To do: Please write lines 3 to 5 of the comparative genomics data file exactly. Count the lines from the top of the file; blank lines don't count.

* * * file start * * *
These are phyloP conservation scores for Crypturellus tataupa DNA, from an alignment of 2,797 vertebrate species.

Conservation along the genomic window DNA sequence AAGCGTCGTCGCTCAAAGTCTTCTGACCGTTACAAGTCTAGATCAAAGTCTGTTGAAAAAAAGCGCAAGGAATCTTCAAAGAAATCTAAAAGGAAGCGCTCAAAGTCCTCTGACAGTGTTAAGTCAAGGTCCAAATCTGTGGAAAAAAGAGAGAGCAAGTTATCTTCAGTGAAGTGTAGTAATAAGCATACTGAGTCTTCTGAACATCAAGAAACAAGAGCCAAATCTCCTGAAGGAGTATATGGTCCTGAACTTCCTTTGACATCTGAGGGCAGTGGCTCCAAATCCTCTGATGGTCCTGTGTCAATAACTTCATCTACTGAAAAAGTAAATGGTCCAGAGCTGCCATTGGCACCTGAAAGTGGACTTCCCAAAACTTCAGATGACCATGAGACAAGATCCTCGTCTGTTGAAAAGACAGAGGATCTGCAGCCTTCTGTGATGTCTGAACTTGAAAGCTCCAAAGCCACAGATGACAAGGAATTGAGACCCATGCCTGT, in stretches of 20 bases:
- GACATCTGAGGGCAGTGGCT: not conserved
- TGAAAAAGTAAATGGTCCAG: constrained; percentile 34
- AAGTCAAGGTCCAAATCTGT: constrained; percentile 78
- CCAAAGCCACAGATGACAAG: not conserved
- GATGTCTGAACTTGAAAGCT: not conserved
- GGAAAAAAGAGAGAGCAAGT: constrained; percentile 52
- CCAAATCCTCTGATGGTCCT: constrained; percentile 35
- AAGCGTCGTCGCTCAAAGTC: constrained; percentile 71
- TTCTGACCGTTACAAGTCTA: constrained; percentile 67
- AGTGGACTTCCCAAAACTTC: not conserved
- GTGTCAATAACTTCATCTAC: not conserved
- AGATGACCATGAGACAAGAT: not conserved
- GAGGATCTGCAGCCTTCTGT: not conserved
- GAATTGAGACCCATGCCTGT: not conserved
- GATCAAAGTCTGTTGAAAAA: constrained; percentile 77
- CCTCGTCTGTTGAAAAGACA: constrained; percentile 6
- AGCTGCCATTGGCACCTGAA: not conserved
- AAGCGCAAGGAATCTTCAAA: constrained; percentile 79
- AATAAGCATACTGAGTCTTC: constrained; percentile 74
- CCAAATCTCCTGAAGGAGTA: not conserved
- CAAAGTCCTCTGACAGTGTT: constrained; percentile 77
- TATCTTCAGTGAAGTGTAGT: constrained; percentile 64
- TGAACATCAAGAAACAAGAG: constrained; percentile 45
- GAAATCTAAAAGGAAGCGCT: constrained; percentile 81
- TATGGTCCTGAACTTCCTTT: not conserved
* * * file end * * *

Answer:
- GACATCTGAGGGCAGTGGCT: not conserved
- TGAAAAAGTAAATGGTCCAG: constrained; percentile 34
- AAGTCAAGGTCCAAATCTGT: constrained; percentile 78